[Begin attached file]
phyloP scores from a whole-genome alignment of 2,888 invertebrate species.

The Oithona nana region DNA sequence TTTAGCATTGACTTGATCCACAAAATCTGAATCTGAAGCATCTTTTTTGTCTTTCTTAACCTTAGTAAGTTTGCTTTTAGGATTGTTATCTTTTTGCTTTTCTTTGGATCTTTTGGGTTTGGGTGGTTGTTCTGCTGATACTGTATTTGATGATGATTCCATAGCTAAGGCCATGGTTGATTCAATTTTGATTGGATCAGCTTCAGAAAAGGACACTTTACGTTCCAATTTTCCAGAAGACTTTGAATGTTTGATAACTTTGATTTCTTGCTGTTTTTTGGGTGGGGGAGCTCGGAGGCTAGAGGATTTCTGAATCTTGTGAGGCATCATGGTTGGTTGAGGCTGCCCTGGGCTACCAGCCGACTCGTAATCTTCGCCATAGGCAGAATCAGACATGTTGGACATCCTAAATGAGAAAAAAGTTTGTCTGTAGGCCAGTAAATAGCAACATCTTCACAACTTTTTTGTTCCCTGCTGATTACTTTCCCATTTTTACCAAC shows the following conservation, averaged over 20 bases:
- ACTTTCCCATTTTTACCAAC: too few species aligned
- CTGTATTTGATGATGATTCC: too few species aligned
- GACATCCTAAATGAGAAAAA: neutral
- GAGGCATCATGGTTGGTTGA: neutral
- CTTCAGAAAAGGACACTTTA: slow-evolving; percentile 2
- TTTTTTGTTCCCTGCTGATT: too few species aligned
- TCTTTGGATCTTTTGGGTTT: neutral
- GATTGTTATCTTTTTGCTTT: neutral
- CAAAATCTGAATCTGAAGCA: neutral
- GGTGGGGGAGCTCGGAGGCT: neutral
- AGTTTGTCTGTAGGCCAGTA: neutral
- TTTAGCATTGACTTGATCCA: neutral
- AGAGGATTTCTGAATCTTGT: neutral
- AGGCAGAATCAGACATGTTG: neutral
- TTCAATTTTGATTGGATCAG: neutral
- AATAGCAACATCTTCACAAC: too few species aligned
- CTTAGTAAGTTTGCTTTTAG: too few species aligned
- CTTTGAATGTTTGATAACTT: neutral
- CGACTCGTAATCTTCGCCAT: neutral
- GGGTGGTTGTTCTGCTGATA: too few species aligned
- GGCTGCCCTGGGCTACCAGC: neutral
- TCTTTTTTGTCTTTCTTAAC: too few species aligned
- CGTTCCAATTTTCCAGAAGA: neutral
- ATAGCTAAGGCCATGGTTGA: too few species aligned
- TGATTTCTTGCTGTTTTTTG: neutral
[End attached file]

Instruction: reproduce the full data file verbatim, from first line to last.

phyloP scores from a whole-genome alignment of 2,888 invertebrate species.

The Oithona nana region DNA sequence TTTAGCATTGACTTGATCCACAAAATCTGAATCTGAAGCATCTTTTTTGTCTTTCTTAACCTTAGTAAGTTTGCTTTTAGGATTGTTATCTTTTTGCTTTTCTTTGGATCTTTTGGGTTTGGGTGGTTGTTCTGCTGATACTGTATTTGATGATGATTCCATAGCTAAGGCCATGGTTGATTCAATTTTGATTGGATCAGCTTCAGAAAAGGACACTTTACGTTCCAATTTTCCAGAAGACTTTGAATGTTTGATAACTTTGATTTCTTGCTGTTTTTTGGGTGGGGGAGCTCGGAGGCTAGAGGATTTCTGAATCTTGTGAGGCATCATGGTTGGTTGAGGCTGCCCTGGGCTACCAGCCGACTCGTAATCTTCGCCATAGGCAGAATCAGACATGTTGGACATCCTAAATGAGAAAAAAGTTTGTCTGTAGGCCAGTAAATAGCAACATCTTCACAACTTTTTTGTTCCCTGCTGATTACTTTCCCATTTTTACCAAC shows the following conservation, averaged over 20 bases:
- ACTTTCCCATTTTTACCAAC: too few species aligned
- CTGTATTTGATGATGATTCC: too few species aligned
- GACATCCTAAATGAGAAAAA: neutral
- GAGGCATCATGGTTGGTTGA: neutral
- CTTCAGAAAAGGACACTTTA: slow-evolving; percentile 2
- TTTTTTGTTCCCTGCTGATT: too few species aligned
- TCTTTGGATCTTTTGGGTTT: neutral
- GATTGTTATCTTTTTGCTTT: neutral
- CAAAATCTGAATCTGAAGCA: neutral
- GGTGGGGGAGCTCGGAGGCT: neutral
- AGTTTGTCTGTAGGCCAGTA: neutral
- TTTAGCATTGACTTGATCCA: neutral
- AGAGGATTTCTGAATCTTGT: neutral
- AGGCAGAATCAGACATGTTG: neutral
- TTCAATTTTGATTGGATCAG: neutral
- AATAGCAACATCTTCACAAC: too few species aligned
- CTTAGTAAGTTTGCTTTTAG: too few species aligned
- CTTTGAATGTTTGATAACTT: neutral
- CGACTCGTAATCTTCGCCAT: neutral
- GGGTGGTTGTTCTGCTGATA: too few species aligned
- GGCTGCCCTGGGCTACCAGC: neutral
- TCTTTTTTGTCTTTCTTAAC: too few species aligned
- CGTTCCAATTTTCCAGAAGA: neutral
- ATAGCTAAGGCCATGGTTGA: too few species aligned
- TGATTTCTTGCTGTTTTTTG: neutral